Canadian quartet Man The Destroyer might sound more like 'man the conflicted' thanks to eclectic nature of their debut release. Drawing from roots and influences as diverse as Metallica to Dream Theater to Static X and maybe a nod to fellow compatriots Voivod, MTD sound little like any of those bands. But there is thrash metal, and definitely the obligatory doses of hardcore influenced metal so necessary these days. Actually, and frankly, the only way you're going to appreciate Man the Destroyer is by giving it a thorough listen and withhold judgment until the end.
You will especially need to get over the first two cuts, Wasted Life and When Freedom Fails, which even after repeated listening still came across as warmed over melodic metalcore. But it gets better from here, if not peculiar. What follows appears to have no musical rhyme or reason. A song like It Ends With You begins as modern melodic rock and then turns in upon itself with hardcore vocals. Yet, Forever June and The Hole are mysterious gems that near traditional heavier melodic metal, particularly thrash.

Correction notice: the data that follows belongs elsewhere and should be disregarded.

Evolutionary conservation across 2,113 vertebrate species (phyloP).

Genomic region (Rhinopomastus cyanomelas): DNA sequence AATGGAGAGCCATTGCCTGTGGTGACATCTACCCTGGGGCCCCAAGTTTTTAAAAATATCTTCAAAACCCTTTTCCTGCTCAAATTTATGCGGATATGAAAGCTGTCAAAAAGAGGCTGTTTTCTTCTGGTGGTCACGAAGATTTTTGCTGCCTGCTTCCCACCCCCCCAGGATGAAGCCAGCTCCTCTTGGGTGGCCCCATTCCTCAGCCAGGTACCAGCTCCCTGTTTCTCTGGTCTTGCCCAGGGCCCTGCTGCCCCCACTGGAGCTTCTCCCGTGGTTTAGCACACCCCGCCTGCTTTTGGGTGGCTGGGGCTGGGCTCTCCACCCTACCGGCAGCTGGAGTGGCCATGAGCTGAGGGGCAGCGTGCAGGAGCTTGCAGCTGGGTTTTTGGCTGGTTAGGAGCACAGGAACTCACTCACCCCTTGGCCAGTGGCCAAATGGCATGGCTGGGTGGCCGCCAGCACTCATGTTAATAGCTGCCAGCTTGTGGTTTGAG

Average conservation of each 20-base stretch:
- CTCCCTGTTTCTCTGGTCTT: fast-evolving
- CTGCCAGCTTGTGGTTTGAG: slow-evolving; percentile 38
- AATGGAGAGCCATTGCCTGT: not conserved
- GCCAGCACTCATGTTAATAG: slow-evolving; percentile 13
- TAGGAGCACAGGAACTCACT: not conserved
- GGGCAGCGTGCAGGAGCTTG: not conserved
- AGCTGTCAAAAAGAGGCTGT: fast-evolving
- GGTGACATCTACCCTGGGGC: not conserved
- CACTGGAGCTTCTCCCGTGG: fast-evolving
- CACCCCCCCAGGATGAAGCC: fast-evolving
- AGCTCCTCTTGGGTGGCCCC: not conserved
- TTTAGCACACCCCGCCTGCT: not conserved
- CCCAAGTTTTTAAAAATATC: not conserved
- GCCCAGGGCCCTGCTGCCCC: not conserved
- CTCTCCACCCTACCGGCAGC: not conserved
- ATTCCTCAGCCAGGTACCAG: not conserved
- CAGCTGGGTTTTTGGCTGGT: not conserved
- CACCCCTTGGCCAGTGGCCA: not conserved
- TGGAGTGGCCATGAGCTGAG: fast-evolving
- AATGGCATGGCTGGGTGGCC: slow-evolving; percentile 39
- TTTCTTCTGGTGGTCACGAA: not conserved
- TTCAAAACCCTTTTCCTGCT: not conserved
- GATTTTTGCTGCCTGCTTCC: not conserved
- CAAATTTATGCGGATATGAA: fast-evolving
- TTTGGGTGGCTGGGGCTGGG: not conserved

Other songs swing back again to harsher modern metal. What is All Form A Line? Metalcore, or maybe melodic death? It's melodic and has a terrific guitar solo. What about Seven Deadly Sins? Again it weighs in on the side of hardcore with lots of screaming, but has an amazing melodic vocal arrangement and another fine solo in between. Then again Soldier sounds near to black album Metallica, and Something of That Nature lands as a magnificent tribute to traditional melodic thrash metal. Go figure! If there is any constant here, it's the unpredictability in the song compositions, and maybe the recurring use of screamo vocals.
The former quality is what makes MTD's debut a real heavy metal persuader. There's plenty going on within this work to push this band toward modern progressive metal, and that's a good thingl. The latter quality of screamo vocals pulls it down into the gutter with the rest of modern metal. Additionally, you'll have to struggle with a poor quality mix and the near monotonous sounding nature of the riffing. Overall, however, this is a solid effort with the promise of some outstanding things to come from Man The Destroyer.
Don't dare pigeonhole Canada's Man The Destroyer. Their version of metal is profound, unpredictable and quite entertaining, even if some elements are not. While their arrangements tend towards creative and progressive metal, they still pander to the current trends of hardcore tainted metal with screamo vocals.
I'll be honest at the start. I don't get the fascination some people have with H.P. Lovecraft. Attempting to read his stories, I've never been able to finish one. He's simply too verbose, the very definition of literary hyperbole, using every adjective or adverb in the English language to describe some thing or emotion. Or as the late ... [ Read More ]